• EMBODIMENT 3
  • FIG. 10 is a block diagram for showing an arrangement of an electronic apparatus according to a further embodiment of the present invention. Since circuit blocks having the same reference numerals as those of FIG. 8 are the same as those of FIG. 8, explanations thereof are omitted. These circuit blocks may be integrated on a semiconductor integrated circuit so as to be made compact and in low cost. In this case, an internal appliance communication-purpose transmission/reception antenna may offset a reactance component and may be operated in a narrow frequency band in accordance with the method as shown in FIG. 9. At this time, an adverse influence caused by an inductance component of a bonding wire which connects the integrated circuit with the antenna could be eliminated in accordance with the above-described method. However, these fluctuations may appear as fluctuations of frequency selection characteristic between the transmission antenna and the reception antenna. It is a cumbersome work to control these fluctuations in higher precision. This embodiment 3 exemplifies a measure for this cumbersome work.
  • That is to say, an evaluating circuit 601 evaluates an output of the demodulating circuit 416 of the internal appliance communication-purpose receiving circuit based upon, for instance, an error rate and a signal strength. Then, this evaluating circuit 601 feeds back the evaluated output to the carrier wave oscillator 409 of the internal appliance communication-purpose transmission circuit, and changes the oscillation frequency thereof so as to select an optimum frequency with respect to the internal appliance communication. Changing of the frequency may be easily realized by changing a frequency dividing ratio of a frequency dividing circuit, or by utilizing such a technique of a voltage-controlled oscillator and a PLL. While the positional relationship between the transmission and the reception is fixed in the internal appliance communication, since the strengths of the radiated electromagnetic waves are very weak and do not conflict with the frequency allowable deviation rule of the radio wave control law, the internal appliance communication may be freely changed. Alternatively, since the signals for the feedback purpose are present within the same appliance for transmission/reception operations, these signals may be transmitted by way of wire signals. As a result, the signal path for the feedback operation is not required to be operable in the wireless manner, and thus the circuit may be simplified.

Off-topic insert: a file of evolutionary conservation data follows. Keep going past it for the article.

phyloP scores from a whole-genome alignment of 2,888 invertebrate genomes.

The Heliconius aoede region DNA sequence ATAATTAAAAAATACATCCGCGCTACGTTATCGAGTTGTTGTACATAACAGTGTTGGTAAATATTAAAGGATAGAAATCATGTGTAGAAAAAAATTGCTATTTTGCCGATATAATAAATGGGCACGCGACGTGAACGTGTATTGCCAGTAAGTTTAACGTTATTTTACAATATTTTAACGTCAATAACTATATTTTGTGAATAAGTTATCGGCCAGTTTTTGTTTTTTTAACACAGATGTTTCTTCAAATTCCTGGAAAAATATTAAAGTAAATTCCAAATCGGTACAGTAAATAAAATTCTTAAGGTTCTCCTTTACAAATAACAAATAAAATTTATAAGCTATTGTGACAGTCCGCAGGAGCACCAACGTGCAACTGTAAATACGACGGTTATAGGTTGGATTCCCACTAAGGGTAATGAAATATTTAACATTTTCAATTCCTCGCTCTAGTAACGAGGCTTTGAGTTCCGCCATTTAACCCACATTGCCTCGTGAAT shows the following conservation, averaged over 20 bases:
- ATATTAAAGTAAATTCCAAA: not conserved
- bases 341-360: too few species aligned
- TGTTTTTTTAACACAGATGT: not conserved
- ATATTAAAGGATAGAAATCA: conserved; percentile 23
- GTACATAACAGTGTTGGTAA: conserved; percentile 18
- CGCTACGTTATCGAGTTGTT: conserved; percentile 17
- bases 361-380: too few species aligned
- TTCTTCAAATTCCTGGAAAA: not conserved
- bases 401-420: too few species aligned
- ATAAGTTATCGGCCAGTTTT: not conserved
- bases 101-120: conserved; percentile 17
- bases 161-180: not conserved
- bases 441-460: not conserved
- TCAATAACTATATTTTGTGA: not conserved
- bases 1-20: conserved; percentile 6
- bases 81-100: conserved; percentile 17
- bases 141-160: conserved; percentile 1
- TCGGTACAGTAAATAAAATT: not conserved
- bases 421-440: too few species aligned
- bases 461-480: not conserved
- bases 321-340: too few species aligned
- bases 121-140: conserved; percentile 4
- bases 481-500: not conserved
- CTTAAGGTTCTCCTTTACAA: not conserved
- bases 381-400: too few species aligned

• In accordance with the present invention, the system having the high reliability can be realized in the easy manner or in the low cost, while permitting the deviation caused by the fluctuations based upon the wiring line and the semiconductor integrated circuit process.
  • INDUSTRIAL APPLICABILITY
  • The present invention is not limited only to the signal connections between the main body unit and the display unit within the portable telephones, but may be applied to various sorts of systems that a plurality of wireless systems are mutually provided within the same appliance, for example, a system in which a wireless LAN is built. Conversely, the present invention may be utilized in an appliance that an internal appliance communication is mutually carried out with a receiver for receiving very low-leveled electromagnetic waves such as a portable TV and a GPS terminal equipped with a display member, whereby the inventive idea may be utilized in order to eliminate the adverse influences given to the original appliance communications, which are caused by the internal appliance communication.

Claims (7)

  1. 1. An electronic apparatus equipped with at least a first transmission unit for performing a first communication by an electromagnetic wave; a second transmission unit for performing a second communication by an electromagnetic wave; and a reception unit for receiving a signal transmitted from said second transmission unit; wherein:
    said electronic apparatus is comprised of:
    an antenna in which a diameter of a sphere including a radiator is smaller than 1/(2π) of a wavelength of an electromagnetic wave used in either said second transmission unit or said reception unit.
  2. 2. An electronic apparatus, as claimed in claim 1 wherein:
    said antenna is constituted by the radiator; and a reactance element for canceling a reactance component of said radiator.
  3. 3. An electronic apparatus, as claimed in claim 1 wherein:
    said first transmission unit, said second transmission unit, or either a partial circuit or all circuits of said reception unit are constructed on a semiconductor integrated circuit; and
    either a portion or all of reactance components of the radiator of said antenna are canceled by both a reactance component owned by a wiring line on said semiconductor integrated circuit, and a reactance component owned by a wiring line defined from said semiconductor integrated circuit up to the radiator of the antenna.
  4. 4. An electronic apparatus equipped with at least a first transmission unit for performing a first communication by an electromagnetic wave; a second transmission unit for performing a second communication by an electromagnetic wave; and a reception unit for receiving a signal transmitted from said second transmission unit; wherein:
    said electronic apparatus is comprised of:
    an antenna in which a diameter of a sphere including a radiator is smaller than 1/(2π) of a wavelength of an electromagnetic wave used in either said second transmission unit or said reception unit;